People who are interested in refinancing their homes or buying a new home are waiting to see what the effect of this rescue plan will be on the credit markets.
For example, a San Jose home is selling for close to $1 million. Real estate agent Michael Ortegon says, while these expensive homes are selling, he's optimistic that the new federal rescue plan will also help him sell those more affordable homes if the banks play ball.
"What we really want to see is the credit lenders start loosening up a little bit, giving some packages and programs for that first time home buyer," says Ortegon.
The compromise reached in Washington is good news to some, but a few people who were shopping for homes in San Jose want to see how the plan affects them and the markets before they start to cheer the legislatures work.
"I'm not sure how much faith I put in that just yet. I don't have much trust in everything that's been going on so far," says one buyer.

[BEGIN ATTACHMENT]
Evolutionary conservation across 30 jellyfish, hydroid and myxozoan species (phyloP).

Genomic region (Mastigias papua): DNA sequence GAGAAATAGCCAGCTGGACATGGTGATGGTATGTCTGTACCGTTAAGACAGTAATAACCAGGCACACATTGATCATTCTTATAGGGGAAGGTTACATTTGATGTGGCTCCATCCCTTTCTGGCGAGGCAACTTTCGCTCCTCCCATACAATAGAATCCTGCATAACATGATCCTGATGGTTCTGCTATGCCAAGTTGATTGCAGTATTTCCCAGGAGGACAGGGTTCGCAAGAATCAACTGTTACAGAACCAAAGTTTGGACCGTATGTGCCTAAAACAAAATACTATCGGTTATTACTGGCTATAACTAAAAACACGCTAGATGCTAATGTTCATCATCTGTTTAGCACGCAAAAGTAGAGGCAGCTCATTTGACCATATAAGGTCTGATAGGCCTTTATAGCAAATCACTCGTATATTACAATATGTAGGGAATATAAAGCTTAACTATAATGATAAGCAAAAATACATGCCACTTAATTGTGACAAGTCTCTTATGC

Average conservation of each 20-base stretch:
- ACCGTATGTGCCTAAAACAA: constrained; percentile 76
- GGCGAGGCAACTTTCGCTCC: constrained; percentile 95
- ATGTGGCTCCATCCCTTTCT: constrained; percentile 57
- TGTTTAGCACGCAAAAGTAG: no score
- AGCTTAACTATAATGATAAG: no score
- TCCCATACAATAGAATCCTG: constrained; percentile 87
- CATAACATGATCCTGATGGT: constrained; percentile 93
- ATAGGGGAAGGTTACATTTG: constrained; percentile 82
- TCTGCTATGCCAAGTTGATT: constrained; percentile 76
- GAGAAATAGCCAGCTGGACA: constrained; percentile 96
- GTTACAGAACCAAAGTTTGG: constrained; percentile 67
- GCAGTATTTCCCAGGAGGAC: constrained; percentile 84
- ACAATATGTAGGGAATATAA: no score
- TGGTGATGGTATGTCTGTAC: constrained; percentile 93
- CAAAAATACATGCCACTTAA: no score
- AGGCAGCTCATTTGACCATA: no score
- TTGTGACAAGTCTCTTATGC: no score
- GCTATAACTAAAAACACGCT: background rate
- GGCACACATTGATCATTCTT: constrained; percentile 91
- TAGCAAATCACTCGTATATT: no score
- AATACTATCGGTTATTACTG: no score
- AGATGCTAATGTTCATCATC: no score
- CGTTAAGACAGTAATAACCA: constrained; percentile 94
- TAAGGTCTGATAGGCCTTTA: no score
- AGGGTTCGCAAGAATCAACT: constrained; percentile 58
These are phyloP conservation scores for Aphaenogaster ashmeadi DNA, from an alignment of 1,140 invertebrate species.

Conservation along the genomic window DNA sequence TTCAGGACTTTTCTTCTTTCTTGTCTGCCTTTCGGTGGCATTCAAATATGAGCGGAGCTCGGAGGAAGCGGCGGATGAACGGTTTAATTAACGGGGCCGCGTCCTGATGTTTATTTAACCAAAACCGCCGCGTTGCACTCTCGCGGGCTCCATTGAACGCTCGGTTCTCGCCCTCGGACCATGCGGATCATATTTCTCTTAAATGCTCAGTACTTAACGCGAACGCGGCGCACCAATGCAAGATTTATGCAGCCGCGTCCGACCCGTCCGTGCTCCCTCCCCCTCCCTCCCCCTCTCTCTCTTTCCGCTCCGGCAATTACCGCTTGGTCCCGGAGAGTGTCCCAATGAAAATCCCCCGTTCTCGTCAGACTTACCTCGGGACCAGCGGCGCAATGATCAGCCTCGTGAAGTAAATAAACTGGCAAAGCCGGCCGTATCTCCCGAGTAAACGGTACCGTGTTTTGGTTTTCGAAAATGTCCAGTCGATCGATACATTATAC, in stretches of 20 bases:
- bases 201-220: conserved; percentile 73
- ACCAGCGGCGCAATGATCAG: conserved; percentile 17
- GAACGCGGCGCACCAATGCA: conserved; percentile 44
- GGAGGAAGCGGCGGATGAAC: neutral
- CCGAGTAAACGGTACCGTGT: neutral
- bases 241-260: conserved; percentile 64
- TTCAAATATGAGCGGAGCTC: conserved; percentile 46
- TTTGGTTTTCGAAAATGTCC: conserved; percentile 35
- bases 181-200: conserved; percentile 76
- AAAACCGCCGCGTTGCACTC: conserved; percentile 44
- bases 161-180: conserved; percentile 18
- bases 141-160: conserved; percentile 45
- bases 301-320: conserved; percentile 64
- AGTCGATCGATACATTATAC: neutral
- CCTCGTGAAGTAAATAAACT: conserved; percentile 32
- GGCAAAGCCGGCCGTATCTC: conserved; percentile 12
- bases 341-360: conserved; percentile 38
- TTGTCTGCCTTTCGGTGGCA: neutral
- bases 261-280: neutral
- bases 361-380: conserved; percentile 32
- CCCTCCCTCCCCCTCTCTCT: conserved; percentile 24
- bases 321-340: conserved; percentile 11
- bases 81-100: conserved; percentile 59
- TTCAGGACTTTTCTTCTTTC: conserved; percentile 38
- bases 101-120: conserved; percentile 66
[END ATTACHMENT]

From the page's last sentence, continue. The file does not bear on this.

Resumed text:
According to the plan, the government would insure some bad loans rather than buying all of them. The government would also be asked to re-negotiate bad mortgages with the aim of lowering payments so people could keep their homes from foreclosure.
"The government is doing something unusual here. It's acting before the depression hits," says Dean Terry Conelly.
Terry Conelly is the dean of Golden Gate University's School of Business. Having spent 35 years on Wall Street, he agrees with the need for a rescue plan but says people shouldn't think it will change things overnight. There are some things borrowers will need to do first.
"Talk to your mortgage service or talk to your banker because there are going to be a lot of channels open to the government to help you stay in your home."
Connelly says you won't see mortgage rates go down anytime soon. But, banks will have more money to put into the mortgage markets for home buyers over the next few months. He says those loans will be accompanied by strict lending requirements.